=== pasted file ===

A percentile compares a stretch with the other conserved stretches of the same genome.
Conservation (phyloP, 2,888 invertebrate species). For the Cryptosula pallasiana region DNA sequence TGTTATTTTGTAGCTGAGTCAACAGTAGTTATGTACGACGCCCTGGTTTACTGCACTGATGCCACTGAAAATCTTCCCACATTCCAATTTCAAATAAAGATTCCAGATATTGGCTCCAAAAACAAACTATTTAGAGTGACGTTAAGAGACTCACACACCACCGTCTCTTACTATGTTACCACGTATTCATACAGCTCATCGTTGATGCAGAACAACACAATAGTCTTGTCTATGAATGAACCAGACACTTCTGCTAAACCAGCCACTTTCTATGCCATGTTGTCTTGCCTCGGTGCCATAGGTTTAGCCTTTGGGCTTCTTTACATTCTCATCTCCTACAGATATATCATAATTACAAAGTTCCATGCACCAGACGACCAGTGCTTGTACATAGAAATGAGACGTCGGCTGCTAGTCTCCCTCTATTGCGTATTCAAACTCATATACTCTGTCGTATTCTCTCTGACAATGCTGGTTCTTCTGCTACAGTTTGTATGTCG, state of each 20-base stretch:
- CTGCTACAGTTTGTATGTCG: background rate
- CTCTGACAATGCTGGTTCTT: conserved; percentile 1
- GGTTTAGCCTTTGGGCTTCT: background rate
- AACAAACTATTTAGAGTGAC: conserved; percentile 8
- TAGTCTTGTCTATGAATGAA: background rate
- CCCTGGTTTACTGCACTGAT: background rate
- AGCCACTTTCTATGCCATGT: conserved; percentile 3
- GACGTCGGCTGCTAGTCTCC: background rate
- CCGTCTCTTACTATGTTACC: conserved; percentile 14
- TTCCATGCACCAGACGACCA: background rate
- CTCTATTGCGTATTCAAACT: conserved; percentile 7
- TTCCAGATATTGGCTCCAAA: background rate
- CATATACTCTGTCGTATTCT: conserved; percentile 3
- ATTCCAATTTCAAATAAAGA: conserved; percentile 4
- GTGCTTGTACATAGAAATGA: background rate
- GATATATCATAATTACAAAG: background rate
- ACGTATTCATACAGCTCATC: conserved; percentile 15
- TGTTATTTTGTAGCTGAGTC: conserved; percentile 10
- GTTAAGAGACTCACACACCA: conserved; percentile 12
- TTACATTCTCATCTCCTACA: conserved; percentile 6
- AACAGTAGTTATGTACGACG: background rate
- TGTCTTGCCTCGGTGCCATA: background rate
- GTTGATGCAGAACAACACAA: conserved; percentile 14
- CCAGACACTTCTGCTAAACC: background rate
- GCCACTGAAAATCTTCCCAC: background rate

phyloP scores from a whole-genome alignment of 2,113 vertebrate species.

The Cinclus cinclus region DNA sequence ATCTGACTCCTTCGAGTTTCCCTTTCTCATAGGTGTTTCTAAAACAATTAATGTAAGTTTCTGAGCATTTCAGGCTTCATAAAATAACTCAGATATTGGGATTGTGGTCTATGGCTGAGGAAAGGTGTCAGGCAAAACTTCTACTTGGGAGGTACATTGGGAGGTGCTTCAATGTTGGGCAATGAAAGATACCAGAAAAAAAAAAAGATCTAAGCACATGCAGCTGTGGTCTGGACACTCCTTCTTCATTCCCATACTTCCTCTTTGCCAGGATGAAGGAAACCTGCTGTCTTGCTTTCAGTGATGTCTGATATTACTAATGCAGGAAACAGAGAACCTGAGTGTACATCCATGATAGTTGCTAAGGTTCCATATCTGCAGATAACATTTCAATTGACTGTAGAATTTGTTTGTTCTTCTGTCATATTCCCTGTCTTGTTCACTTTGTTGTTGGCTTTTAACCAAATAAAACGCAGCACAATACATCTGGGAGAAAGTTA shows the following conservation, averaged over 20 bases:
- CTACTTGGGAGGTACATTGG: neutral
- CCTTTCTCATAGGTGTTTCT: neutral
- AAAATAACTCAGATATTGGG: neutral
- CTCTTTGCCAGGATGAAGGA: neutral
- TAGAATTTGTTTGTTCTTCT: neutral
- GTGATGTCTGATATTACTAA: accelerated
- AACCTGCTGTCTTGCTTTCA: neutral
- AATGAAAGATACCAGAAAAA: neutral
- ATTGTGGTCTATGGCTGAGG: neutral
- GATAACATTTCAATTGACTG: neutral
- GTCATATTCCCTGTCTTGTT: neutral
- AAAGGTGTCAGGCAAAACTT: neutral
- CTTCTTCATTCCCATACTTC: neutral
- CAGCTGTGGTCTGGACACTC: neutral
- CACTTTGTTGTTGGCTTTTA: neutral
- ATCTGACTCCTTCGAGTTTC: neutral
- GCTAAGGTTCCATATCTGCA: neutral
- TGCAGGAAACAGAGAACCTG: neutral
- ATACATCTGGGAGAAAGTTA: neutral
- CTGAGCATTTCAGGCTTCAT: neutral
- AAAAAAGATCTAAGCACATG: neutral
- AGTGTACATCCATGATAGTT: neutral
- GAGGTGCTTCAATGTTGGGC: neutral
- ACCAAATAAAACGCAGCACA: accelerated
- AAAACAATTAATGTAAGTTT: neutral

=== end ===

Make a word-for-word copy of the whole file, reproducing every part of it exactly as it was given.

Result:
A percentile compares a stretch with the other conserved stretches of the same genome.
Conservation (phyloP, 2,888 invertebrate species). For the Cryptosula pallasiana region DNA sequence TGTTATTTTGTAGCTGAGTCAACAGTAGTTATGTACGACGCCCTGGTTTACTGCACTGATGCCACTGAAAATCTTCCCACATTCCAATTTCAAATAAAGATTCCAGATATTGGCTCCAAAAACAAACTATTTAGAGTGACGTTAAGAGACTCACACACCACCGTCTCTTACTATGTTACCACGTATTCATACAGCTCATCGTTGATGCAGAACAACACAATAGTCTTGTCTATGAATGAACCAGACACTTCTGCTAAACCAGCCACTTTCTATGCCATGTTGTCTTGCCTCGGTGCCATAGGTTTAGCCTTTGGGCTTCTTTACATTCTCATCTCCTACAGATATATCATAATTACAAAGTTCCATGCACCAGACGACCAGTGCTTGTACATAGAAATGAGACGTCGGCTGCTAGTCTCCCTCTATTGCGTATTCAAACTCATATACTCTGTCGTATTCTCTCTGACAATGCTGGTTCTTCTGCTACAGTTTGTATGTCG, state of each 20-base stretch:
- CTGCTACAGTTTGTATGTCG: background rate
- CTCTGACAATGCTGGTTCTT: conserved; percentile 1
- GGTTTAGCCTTTGGGCTTCT: background rate
- AACAAACTATTTAGAGTGAC: conserved; percentile 8
- TAGTCTTGTCTATGAATGAA: background rate
- CCCTGGTTTACTGCACTGAT: background rate
- AGCCACTTTCTATGCCATGT: conserved; percentile 3
- GACGTCGGCTGCTAGTCTCC: background rate
- CCGTCTCTTACTATGTTACC: conserved; percentile 14
- TTCCATGCACCAGACGACCA: background rate
- CTCTATTGCGTATTCAAACT: conserved; percentile 7
- TTCCAGATATTGGCTCCAAA: background rate
- CATATACTCTGTCGTATTCT: conserved; percentile 3
- ATTCCAATTTCAAATAAAGA: conserved; percentile 4
- GTGCTTGTACATAGAAATGA: background rate
- GATATATCATAATTACAAAG: background rate
- ACGTATTCATACAGCTCATC: conserved; percentile 15
- TGTTATTTTGTAGCTGAGTC: conserved; percentile 10
- GTTAAGAGACTCACACACCA: conserved; percentile 12
- TTACATTCTCATCTCCTACA: conserved; percentile 6
- AACAGTAGTTATGTACGACG: background rate
- TGTCTTGCCTCGGTGCCATA: background rate
- GTTGATGCAGAACAACACAA: conserved; percentile 14
- CCAGACACTTCTGCTAAACC: background rate
- GCCACTGAAAATCTTCCCAC: background rate

phyloP scores from a whole-genome alignment of 2,113 vertebrate species.

The Cinclus cinclus region DNA sequence ATCTGACTCCTTCGAGTTTCCCTTTCTCATAGGTGTTTCTAAAACAATTAATGTAAGTTTCTGAGCATTTCAGGCTTCATAAAATAACTCAGATATTGGGATTGTGGTCTATGGCTGAGGAAAGGTGTCAGGCAAAACTTCTACTTGGGAGGTACATTGGGAGGTGCTTCAATGTTGGGCAATGAAAGATACCAGAAAAAAAAAAAGATCTAAGCACATGCAGCTGTGGTCTGGACACTCCTTCTTCATTCCCATACTTCCTCTTTGCCAGGATGAAGGAAACCTGCTGTCTTGCTTTCAGTGATGTCTGATATTACTAATGCAGGAAACAGAGAACCTGAGTGTACATCCATGATAGTTGCTAAGGTTCCATATCTGCAGATAACATTTCAATTGACTGTAGAATTTGTTTGTTCTTCTGTCATATTCCCTGTCTTGTTCACTTTGTTGTTGGCTTTTAACCAAATAAAACGCAGCACAATACATCTGGGAGAAAGTTA shows the following conservation, averaged over 20 bases:
- CTACTTGGGAGGTACATTGG: neutral
- CCTTTCTCATAGGTGTTTCT: neutral
- AAAATAACTCAGATATTGGG: neutral
- CTCTTTGCCAGGATGAAGGA: neutral
- TAGAATTTGTTTGTTCTTCT: neutral
- GTGATGTCTGATATTACTAA: accelerated
- AACCTGCTGTCTTGCTTTCA: neutral
- AATGAAAGATACCAGAAAAA: neutral
- ATTGTGGTCTATGGCTGAGG: neutral
- GATAACATTTCAATTGACTG: neutral
- GTCATATTCCCTGTCTTGTT: neutral
- AAAGGTGTCAGGCAAAACTT: neutral
- CTTCTTCATTCCCATACTTC: neutral
- CAGCTGTGGTCTGGACACTC: neutral
- CACTTTGTTGTTGGCTTTTA: neutral
- ATCTGACTCCTTCGAGTTTC: neutral
- GCTAAGGTTCCATATCTGCA: neutral
- TGCAGGAAACAGAGAACCTG: neutral
- ATACATCTGGGAGAAAGTTA: neutral
- CTGAGCATTTCAGGCTTCAT: neutral
- AAAAAAGATCTAAGCACATG: neutral
- AGTGTACATCCATGATAGTT: neutral
- GAGGTGCTTCAATGTTGGGC: neutral
- ACCAAATAAAACGCAGCACA: accelerated
- AAAACAATTAATGTAAGTTT: neutral